“Our carnival is over”

Poignant, beautiful, haunting. “Marcha da Quarta-Feira de Cinzas”, Vinicius de Moraes’s song for Ash Wednesday, posted on Twitter by Gilberto Gil. (There’s a translation of de Moraes’s lyrics here.)

Posted in Brazil, Music | Tagged ,

An Oscar voter speaks

Well, at least she’s honest. Here she is, for example, explaining why Patricia Arquette’s performance in “Boyhood” deserves a Best Supporting Actress gong:

She gets points for working on a film for 12 years and bonus points for having no work done during the 12 years. If she had had work done during the 12 years, she would not be collecting these statues. It’s a bravery reward. It says, “You’re braver than me. You didn’t touch your face for 12 years. Way to freakin’ go!

Posted in Film | Tagged , ,

An audience with Don McLean

don mclean audience

Fans listening to him sing “American Pie” in a BBC studio, 1972. From the nostalgic end credits of tonight’s edition of Newsnight. (The full performance is here.)

Posted in Music, TV, Uncategorized | Tagged , ,

Notebook

The only qualification necessary  was the nomination of a candidate’s own branch. That might not sound like much of an obstacle but there were two major hurdles in my path. The first was my youth and significant lack of union experience. The second was myself. My personality was steeped in the self-effacement that held back so many working-class people. The ultimate fear was of being thought too big for your boots, the ultimate humiliation the accusatory question: “Who does he think he is?” It was why  brilliant Sunday-morning footballers would play down their performance in the post-match banter. Why Len Rigby had cheerfully endured being date-stamped and dispatched every morning; why my brother-in-law had hidden his light  under a bushel and why I didn’t like to be seen reading The Times.

Alan Johnson, “Please, Mr Postman”.

Posted in Literature, UK politics | Tagged , ,

When Jon Stewart was just a guest host

Jon Stewart departs, a nation mourns. Comedy connoisseurs will be aware that before he took the helm of The Daily Show,  he used to stand in for Larry Sanders. He was brilliant, of course, but Larry had his doubts and Hank loathed him: “When I’m sitting next to Jon Stewart I just feel like a wet burlap bag full of monkey shit.” One of the great lines in sitcom history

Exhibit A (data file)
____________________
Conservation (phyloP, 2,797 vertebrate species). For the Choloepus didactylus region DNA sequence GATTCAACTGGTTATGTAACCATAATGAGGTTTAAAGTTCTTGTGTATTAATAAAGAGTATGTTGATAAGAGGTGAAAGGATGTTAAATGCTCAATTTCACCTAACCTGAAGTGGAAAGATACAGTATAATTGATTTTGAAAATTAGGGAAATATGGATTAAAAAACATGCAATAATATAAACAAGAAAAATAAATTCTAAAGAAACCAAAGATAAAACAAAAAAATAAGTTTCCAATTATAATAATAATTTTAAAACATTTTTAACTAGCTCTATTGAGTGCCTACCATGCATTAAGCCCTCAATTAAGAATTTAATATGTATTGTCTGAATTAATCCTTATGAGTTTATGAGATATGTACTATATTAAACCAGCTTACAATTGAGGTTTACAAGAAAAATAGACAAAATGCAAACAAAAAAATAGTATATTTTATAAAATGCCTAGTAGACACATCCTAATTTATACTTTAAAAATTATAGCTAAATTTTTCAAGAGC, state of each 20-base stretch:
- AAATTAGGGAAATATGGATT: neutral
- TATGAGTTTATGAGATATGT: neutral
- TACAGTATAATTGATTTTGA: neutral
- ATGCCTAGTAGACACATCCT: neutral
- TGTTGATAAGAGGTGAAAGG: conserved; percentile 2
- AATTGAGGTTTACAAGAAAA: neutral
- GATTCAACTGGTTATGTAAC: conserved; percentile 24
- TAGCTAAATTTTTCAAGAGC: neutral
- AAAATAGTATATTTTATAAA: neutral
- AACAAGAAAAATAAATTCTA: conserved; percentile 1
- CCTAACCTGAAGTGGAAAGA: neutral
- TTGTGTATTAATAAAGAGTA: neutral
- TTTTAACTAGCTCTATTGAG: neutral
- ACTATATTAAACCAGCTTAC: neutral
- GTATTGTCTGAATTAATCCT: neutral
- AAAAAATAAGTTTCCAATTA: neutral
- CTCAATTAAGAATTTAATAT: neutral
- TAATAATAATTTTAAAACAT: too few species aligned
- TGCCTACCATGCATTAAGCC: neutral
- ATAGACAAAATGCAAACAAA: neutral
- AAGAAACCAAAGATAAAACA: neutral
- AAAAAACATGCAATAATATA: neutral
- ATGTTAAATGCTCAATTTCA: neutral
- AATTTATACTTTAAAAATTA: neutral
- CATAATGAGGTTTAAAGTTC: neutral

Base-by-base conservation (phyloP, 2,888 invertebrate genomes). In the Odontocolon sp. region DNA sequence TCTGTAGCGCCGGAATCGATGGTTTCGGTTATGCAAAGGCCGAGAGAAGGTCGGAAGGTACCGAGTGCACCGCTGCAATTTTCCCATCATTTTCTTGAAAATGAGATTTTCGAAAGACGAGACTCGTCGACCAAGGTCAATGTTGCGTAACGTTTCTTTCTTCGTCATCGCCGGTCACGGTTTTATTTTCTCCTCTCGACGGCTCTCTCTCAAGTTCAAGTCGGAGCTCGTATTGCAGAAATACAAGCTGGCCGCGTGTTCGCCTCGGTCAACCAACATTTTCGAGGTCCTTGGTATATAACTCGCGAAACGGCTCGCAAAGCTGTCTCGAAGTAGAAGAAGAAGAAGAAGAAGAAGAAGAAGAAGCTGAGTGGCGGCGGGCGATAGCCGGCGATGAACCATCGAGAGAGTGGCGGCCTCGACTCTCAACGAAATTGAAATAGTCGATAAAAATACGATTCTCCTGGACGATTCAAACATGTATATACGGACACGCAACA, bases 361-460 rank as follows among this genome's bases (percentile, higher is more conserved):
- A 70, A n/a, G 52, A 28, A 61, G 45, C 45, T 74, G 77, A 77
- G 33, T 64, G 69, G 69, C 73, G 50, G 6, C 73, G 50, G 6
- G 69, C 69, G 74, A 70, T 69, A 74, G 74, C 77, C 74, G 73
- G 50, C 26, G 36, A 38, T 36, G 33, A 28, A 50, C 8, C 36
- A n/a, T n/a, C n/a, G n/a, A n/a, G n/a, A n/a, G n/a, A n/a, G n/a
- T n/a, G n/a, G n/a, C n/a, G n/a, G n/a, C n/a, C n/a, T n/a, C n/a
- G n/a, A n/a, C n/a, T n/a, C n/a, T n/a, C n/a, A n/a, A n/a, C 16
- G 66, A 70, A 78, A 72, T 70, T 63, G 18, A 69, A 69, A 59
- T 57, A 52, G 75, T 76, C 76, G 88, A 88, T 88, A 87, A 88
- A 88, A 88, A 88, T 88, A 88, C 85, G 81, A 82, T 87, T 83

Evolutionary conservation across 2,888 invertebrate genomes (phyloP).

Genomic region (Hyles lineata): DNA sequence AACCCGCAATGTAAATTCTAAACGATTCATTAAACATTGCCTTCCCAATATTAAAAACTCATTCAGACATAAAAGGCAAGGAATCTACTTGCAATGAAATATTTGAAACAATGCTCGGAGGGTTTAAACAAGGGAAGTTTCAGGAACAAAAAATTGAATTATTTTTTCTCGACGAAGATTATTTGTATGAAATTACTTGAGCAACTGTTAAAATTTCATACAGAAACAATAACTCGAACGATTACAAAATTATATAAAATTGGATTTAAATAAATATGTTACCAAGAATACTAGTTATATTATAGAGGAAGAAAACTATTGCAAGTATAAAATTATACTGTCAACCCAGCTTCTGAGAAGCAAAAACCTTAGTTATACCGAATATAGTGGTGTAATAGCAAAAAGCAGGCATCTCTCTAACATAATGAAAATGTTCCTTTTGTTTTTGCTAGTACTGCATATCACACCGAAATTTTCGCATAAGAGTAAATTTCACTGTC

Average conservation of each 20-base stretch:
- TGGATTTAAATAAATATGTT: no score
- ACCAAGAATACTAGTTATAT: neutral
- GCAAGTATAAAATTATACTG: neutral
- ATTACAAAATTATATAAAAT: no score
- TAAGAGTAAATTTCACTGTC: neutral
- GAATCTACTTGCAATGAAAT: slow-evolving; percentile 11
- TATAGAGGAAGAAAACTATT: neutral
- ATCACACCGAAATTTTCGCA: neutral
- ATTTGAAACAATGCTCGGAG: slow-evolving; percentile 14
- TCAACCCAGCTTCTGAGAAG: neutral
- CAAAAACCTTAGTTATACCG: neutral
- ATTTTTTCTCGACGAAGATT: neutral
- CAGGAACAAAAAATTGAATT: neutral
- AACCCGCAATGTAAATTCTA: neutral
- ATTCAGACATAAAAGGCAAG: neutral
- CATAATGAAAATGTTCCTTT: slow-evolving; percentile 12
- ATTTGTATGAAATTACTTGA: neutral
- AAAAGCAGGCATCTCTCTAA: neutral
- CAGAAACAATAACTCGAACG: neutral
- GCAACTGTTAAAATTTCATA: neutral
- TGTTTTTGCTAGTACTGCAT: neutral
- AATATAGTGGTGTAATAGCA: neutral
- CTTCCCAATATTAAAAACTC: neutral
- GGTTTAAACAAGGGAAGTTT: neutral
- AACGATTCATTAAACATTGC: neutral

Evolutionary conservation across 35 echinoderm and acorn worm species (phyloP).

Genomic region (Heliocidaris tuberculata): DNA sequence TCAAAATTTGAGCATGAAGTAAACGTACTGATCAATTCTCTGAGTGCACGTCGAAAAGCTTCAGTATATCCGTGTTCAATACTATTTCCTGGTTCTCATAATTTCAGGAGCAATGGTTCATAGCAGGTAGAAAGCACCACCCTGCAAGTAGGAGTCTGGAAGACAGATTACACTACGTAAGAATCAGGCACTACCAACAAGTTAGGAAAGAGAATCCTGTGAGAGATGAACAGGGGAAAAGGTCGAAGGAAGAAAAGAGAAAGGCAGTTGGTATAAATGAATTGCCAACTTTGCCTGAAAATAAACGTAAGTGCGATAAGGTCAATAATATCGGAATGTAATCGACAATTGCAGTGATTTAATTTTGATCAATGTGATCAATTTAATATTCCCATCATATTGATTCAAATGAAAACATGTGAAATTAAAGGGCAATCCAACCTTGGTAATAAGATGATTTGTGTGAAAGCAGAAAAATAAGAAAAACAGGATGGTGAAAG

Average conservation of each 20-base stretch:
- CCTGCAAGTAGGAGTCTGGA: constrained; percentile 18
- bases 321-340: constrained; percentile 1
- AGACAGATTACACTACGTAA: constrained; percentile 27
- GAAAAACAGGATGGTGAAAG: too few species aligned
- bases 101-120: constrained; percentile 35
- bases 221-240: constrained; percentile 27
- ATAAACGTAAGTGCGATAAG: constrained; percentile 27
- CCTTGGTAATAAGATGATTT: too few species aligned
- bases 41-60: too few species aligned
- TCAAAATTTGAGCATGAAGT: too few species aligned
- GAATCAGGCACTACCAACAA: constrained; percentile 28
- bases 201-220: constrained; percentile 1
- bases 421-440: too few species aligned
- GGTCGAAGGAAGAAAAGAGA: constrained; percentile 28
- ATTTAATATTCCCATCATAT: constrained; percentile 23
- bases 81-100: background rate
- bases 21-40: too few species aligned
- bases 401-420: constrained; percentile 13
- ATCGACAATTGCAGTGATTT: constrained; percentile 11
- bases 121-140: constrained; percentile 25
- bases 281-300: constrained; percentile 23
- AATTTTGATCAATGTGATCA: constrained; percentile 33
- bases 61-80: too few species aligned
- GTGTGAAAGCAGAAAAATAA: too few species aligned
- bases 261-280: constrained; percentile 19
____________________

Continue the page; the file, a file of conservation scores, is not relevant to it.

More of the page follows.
Posted in Comedy, TV | Tagged , , ,

Another country

A piece entitled “When ISIS Ran The American South” is not the kind of thing you normally expect to see on the website of a right-wing magazine. Kudos to Rod Dreher. [Warning: graphic content]

Posted in History, Middle East, Race, US politics | Tagged , , , , ,

Carnival, Haiti

haiti mardi grad

Celebrating Mardi Gras early. Photo by Gérard Maxineau.

Posted in Photography | Tagged , ,

In search of an artist

Excuse me while I cringe.  Kanye West takes it upon himself to tell Beck to “respect artistry” and hand his Grammy to Beyoncé. Lots of entertaining responses in the comments thread on the Guardian’s news itemAlternatively, you can listen to Beck paying homage to Caetano Veloso.

PS: They engage in a lengthy, two-part conversation here. Definitely a meeting of minds.

Posted in Film, Music | Tagged , , , , ,

How to be British

In “Notes From A Small Island” Bill Bryson recalls how he finally saw the light.

bryson how to be british

[HT: @CarterCollectab]

Posted in Literature | Tagged

The voice of Blue Labour

A fascinating interview with Maurice Glasman, working-class academic and former guru to Ed Miliband:

His biggest influence was clearly his mother, Rivi. She was brought up in a slum in Stoke Newington and Glasman says she was a very conservative Labour voter with a fundamental commitment to work, faith, family and country, and was very patriotic.

“England, for her, was the country that saved the Jews from the Nazis,” he says “Alone in Europe, we survived. She was a monarchist. She was very religious, very radical and she thought the country was very unfair. She was very tied to Labour and she saw it as the great hope of working people. She was brought up in a really horrible slum in London in Stoke Newington and when she met my dad and was better off and had a house of her own, this was everything to her…

“My only experience of student politics was when I went on one occasion to the Labour club at Cambridge and they were discussing their opposition to right to buy and I said, ‘how many of you were brought up in a council house?’ and of course, none of them but they all had an opinion.”

Posted in Class, UK politics | Tagged , , ,